A new University of Minnesota evaluation of Health Care Homes found that over a five year evaluation period the model – emphasizing collaboration among care providers, families and patients – saved Medicaid and Medicare approximately $1 billion. At the same time, clinics participating in a health care home model of care outperformed other clinics on quality measures.
A summary of the 2016 U of M evaluation can be found at Health Care Homes, Five Year Program Evaluation (PDF).
The complete 2016 U of M evaluation can be found at Evaluation of the State of Minnesota's Health Care Homes Initiative Evaluation Report for Years 2010-2014 (PDF).
Additional findings suggest potentially significant savings if the Medicaid, Medicare, and Dual Eligible patients who were not in a health care home during this period were in a health care home.
“Having had the opportunity to closely observe Minnesota’s Health Care Home initiative during our evaluation of it, I am impressed by the positive results, thorough planning, and effective implementation,” said Wholey.
The health care home program is a cornerstone of Minnesota’s 2008 bipartisan health reform efforts. Within a health care home, primary care providers, families, and patients work in partnership to improve health outcomes and quality of life for patients, including those with chronic conditions or disabilities. The Health Care Homes program is an effort to transform primary care. Certified health care homes strive to place patients and families at the center of their care and provide the right care at the right time and right place. Health care homes use a team approach that gives patients and caregivers access to health care services and support.
Currently, MDH has certified 361 clinics or 54 percent of all primary care clinics in Minnesota. To be certified, clinics meet a rigorous set of requirements related to their ability to provide care that is coordinated, patient-centered, and team-based. About 3.6 million Minnesotans receive care in clinics certified as health care homes.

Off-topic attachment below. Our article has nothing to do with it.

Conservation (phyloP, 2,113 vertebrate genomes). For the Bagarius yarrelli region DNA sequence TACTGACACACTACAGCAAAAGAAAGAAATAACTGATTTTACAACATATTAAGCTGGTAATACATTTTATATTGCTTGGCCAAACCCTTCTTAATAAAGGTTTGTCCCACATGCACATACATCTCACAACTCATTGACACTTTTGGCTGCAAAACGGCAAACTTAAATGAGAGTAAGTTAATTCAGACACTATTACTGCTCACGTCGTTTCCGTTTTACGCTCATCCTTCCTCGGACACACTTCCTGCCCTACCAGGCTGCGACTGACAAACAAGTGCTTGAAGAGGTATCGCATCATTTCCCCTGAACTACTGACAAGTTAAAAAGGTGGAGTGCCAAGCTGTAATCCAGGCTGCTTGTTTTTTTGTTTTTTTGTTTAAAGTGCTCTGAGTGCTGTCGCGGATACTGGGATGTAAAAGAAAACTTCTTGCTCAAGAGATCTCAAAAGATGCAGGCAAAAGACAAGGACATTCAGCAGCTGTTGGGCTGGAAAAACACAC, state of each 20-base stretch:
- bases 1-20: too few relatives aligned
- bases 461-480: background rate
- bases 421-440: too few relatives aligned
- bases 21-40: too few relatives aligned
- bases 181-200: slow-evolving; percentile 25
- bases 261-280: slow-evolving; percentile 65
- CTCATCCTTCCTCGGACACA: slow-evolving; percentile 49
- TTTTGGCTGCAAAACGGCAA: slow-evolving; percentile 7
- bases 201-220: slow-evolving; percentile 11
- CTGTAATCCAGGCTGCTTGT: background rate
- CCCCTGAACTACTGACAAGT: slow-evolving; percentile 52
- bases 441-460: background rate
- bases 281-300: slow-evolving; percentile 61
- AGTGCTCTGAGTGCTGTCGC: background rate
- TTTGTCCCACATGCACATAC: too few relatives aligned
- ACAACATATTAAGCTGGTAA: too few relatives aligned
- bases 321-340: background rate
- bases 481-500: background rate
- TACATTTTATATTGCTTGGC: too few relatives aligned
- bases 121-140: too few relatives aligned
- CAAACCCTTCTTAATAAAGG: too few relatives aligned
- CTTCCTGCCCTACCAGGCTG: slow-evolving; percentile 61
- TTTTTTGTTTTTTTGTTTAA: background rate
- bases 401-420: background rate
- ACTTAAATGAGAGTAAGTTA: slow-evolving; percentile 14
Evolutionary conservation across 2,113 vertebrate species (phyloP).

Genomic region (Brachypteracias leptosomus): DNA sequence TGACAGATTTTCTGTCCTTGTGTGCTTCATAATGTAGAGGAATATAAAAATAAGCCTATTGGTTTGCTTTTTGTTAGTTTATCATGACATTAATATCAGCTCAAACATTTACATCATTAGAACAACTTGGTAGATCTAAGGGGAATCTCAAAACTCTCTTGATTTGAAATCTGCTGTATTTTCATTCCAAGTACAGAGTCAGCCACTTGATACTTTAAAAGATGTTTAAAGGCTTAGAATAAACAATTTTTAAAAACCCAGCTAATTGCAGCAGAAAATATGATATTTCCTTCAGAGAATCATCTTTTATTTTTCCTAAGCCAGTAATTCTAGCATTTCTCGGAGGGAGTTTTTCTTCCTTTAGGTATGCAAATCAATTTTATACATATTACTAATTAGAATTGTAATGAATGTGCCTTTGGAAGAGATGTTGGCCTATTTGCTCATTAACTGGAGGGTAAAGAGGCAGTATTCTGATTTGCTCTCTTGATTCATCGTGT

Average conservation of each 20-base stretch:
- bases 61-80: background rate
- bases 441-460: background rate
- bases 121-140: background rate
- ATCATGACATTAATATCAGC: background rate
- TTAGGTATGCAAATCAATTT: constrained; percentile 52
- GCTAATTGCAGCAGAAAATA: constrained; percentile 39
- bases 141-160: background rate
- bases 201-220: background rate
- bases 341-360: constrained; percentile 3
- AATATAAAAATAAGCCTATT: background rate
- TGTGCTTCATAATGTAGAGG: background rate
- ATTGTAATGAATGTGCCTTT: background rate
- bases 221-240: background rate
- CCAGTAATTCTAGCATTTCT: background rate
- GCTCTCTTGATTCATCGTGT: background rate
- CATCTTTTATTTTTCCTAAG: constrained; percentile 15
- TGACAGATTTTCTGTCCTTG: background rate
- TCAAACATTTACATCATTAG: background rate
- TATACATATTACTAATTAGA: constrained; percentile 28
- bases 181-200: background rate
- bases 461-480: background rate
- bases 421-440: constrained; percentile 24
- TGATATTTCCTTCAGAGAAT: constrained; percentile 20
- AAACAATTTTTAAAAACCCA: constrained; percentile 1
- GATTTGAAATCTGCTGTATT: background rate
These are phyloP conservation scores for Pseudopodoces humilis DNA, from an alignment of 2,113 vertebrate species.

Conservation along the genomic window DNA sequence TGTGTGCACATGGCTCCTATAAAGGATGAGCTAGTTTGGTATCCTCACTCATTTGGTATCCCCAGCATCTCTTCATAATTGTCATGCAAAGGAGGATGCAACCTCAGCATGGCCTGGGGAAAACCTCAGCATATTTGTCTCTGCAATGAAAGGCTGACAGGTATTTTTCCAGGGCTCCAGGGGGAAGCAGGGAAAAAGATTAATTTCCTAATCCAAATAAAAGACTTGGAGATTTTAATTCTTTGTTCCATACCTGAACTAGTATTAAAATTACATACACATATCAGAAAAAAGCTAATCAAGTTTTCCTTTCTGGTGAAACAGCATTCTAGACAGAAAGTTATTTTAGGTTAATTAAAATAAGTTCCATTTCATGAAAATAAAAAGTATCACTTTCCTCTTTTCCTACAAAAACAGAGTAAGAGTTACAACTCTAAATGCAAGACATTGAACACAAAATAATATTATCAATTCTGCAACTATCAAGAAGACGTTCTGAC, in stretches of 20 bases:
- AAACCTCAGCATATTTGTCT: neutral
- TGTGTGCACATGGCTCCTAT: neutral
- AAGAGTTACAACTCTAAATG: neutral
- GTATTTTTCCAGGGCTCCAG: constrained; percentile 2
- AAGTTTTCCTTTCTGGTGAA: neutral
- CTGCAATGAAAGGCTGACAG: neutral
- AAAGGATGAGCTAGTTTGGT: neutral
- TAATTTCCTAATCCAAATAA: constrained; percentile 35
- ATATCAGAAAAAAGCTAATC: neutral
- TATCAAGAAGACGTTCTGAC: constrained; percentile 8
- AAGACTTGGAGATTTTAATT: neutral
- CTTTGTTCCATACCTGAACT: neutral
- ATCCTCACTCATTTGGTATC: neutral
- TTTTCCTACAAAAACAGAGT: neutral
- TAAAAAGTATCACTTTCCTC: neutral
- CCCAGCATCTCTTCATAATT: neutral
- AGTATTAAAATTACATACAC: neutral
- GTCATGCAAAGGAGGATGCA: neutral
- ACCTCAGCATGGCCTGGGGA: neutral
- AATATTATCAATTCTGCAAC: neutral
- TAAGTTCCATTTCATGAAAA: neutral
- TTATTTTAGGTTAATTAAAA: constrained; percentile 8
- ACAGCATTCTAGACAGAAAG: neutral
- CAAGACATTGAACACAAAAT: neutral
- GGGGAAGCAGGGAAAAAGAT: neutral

“These findings show the value of focusing on care coordination and disease management within the broad context of a patient’s life and community,” said Minnesota Commissioner of Health Ed Ehlinger, M.D. “Taking this approach can help us achieve the goal of improving quality while also reducing costs.”
The University of Minnesota study of Health Care Homes is the second of two legislatively mandated reports. The initial report at U of M evaluates health care homes, finds better access to care, higher quality and lower costs was released in February 2014.
ResultsThe report, which evaluates the health care home initiative from 2010 through 2014, analyzed Medicaid and Medicare claims data comparing the use and cost of services between certified health care home clinics and non-health care homes. Results include:
- Medical costs for enrollees who could be attributed to a health care home clinic were 9 percent less than enrollees who did not have a health care home as their primary care clinic.
- Health care homes cost 12 percent less for Medicaid, 3 percent less for Dual Eligible enrollees, but were cost neutral for Medicare enrollees.
- Health care homes were less expensive in four categories of healthcare spending: inpatient hospital admissions, hospital outpatient visits, skilled nursing facilities, and pharmacy.
- Racial disparities were significantly smaller for Medicaid, Medicare, and Dual Eligible beneficiaries served by health care homes versus non- health care homes for most measures, with the exception of African American-White differences in Medicare, which tended to be slightly larger in health care homes.
- On a broad range of clinical quality measures, HCH clinics outperform non- health care homes clinics.